QUOTES & WISDOM
TOP OF THE MIND
QUOTES & WISDOMfrom the Top of the Mind
QUOTES & WISDOM
Top of the Mind
Nancy Perovic, RN, BSN
University Of Chicago Hospitals, Chicago, IL
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Dealing with Criticism
I have chosen this quote for our weekly connection because it has the potential to give those of us who are wanting to create a more purposeful experience of life a nice perspective on those who criticize us.
I certainly experience this as a speaker, because almost every time I do a presentation, I get rated from 1 to 5 on content, applicability, and presentation skills. I’m proud to say that most of my evaluations are 5’s, however, there will be an occasional low score from time to time, and I have to remind myself to be purposeful with respect to how important I make this person, or how much value and validity I give to the score.
I don’t want to ignore constructive feedback because we all can always improve on what we do. However, what I don’t want to do is ruminate on this low score and have it interfere with my peace of mind. That’s why I find this week’s quote to be so helpful. As a speaker with over 30 years of experience, I can generally tell when someone is engaged and enjoying the presentation, and that means I that I also generally have a pretty good idea of the person who gave me a low score.
In these cases, I try to remember to ask myself, “Would I go to this person for advice on either the topic or how to deliver a powerful presentation?” Nine times out of ten, the answer is, “No.”
Of course, this doesn’t make the feeling of resentment totally go away, and, therefore, I have to go deeper and ask myself what part of my brain is hanging on to these negative feelings, and is this a part of the brain I want to trust to guide my thoughts, feelings, and behaviors going forward?
For those of you who follow my “Life from the Top of the Mind” philosophy, you know that the part of the brain that tends to trigger and hang on to our negative feelings is the middle brain, or limbic system. The prime directive of this part of the brain is to keep us safe and alive as a specie and, therefore, it tends to pay more attention to negative information than positive. This works great when we are dealing with a truly dangerous situation, but not so great when we are dealing with criticism.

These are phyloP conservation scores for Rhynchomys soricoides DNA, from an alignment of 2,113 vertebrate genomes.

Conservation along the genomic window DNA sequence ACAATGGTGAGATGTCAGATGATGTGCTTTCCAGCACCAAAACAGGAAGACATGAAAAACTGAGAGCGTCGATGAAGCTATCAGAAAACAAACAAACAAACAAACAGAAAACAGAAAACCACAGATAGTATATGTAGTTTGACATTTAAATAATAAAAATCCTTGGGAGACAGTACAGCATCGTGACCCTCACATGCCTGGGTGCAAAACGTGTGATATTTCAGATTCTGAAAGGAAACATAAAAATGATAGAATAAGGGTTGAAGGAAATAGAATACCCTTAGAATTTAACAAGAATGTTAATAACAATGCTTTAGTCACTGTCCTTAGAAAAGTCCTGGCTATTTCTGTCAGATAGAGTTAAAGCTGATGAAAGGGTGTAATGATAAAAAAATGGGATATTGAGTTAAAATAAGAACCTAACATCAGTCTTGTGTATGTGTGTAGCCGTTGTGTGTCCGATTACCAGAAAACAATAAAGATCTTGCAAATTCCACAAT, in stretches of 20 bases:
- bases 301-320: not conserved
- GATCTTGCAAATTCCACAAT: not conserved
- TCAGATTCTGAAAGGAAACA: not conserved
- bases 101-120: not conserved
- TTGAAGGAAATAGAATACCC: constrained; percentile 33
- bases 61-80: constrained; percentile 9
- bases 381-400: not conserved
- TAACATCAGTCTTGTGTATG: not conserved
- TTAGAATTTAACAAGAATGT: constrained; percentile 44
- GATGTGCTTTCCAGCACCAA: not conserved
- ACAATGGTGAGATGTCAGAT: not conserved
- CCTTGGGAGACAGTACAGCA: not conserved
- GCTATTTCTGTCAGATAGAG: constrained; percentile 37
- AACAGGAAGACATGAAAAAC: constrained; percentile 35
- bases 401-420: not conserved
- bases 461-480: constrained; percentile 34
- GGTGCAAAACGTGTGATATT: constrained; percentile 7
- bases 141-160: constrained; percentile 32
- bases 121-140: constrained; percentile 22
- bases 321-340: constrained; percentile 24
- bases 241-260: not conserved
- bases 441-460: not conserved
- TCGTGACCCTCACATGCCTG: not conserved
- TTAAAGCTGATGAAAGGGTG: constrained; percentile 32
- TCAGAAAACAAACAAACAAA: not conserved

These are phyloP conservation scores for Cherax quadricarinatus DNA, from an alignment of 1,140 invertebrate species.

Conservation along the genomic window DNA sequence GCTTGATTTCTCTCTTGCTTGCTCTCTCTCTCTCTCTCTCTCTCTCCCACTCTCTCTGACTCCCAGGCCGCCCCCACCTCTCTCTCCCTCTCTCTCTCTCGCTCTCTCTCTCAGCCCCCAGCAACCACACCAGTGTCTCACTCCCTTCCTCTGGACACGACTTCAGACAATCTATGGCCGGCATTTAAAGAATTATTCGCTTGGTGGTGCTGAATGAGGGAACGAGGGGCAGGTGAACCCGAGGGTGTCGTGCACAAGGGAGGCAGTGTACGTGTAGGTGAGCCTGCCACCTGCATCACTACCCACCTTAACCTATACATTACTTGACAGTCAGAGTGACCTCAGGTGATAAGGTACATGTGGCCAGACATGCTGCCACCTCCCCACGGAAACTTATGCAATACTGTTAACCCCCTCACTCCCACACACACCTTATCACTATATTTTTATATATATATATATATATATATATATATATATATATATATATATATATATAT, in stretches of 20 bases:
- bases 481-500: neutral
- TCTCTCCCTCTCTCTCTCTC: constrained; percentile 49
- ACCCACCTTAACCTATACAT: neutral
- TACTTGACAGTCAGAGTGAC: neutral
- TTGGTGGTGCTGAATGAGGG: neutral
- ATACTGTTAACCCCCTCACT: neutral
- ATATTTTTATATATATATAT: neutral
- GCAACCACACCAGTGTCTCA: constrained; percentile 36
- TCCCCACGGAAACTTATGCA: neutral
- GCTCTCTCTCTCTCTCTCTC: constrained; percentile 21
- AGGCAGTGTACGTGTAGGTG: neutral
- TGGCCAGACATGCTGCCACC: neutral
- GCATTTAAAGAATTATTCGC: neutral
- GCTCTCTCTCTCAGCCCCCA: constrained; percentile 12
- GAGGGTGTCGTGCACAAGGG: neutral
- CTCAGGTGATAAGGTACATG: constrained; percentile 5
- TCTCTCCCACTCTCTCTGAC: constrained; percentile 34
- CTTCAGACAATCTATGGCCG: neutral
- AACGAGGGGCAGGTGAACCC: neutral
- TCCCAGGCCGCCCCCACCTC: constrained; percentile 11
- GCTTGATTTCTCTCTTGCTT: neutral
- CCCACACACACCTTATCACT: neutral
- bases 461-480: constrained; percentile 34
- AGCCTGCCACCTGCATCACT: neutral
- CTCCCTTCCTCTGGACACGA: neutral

That’s the bad news. The good news is that we can use the upper 80% of our brain (the neocortex, what I call the “Top of the Mind”) to determine whether we want to trust this middle brain to guide us. Much like the question, “Should I take criticism from someone I wouldn’t go to for advice?” We can also ask, “Do I really want to trust this old, reactive part of my brain to determine how I feel and what I do?” and/or, “Would I recommend this way of thinking to someone that I love?”
Most people report that these sorts of questions can bring a tremendous amount of clarity about who and what to trust as we go about creating our experience of life.
Therefore, if you find yourself being criticized and feeling resentful as a result, it might be helpful to determine whether you would indeed go to the person who is criticizing you for advice, and whether you really want to trust the part of the brain that is hanging on to that resentment as a guide in your life?
If the answer is a resounding “No!,” then I suggest that you switch from trying to avoid the problem to practicing a solution. In other words, who are the people in your life that you respect, and, therefore, would go to for advice, and what would they say about the situation? Further, if you were looking at the situation in a way that you would teach or recommend to someone that you love, what would your advice be? Or, how would you suggest they either learn from or move on from the situation?
In other words, what if we could learn to trust the best people we know and the best of who we are to guide our thoughts, feelings, and behavior going forward? Not a bad recipe for creating the life we want, don’t you think?
~ All the best, Dr. Bill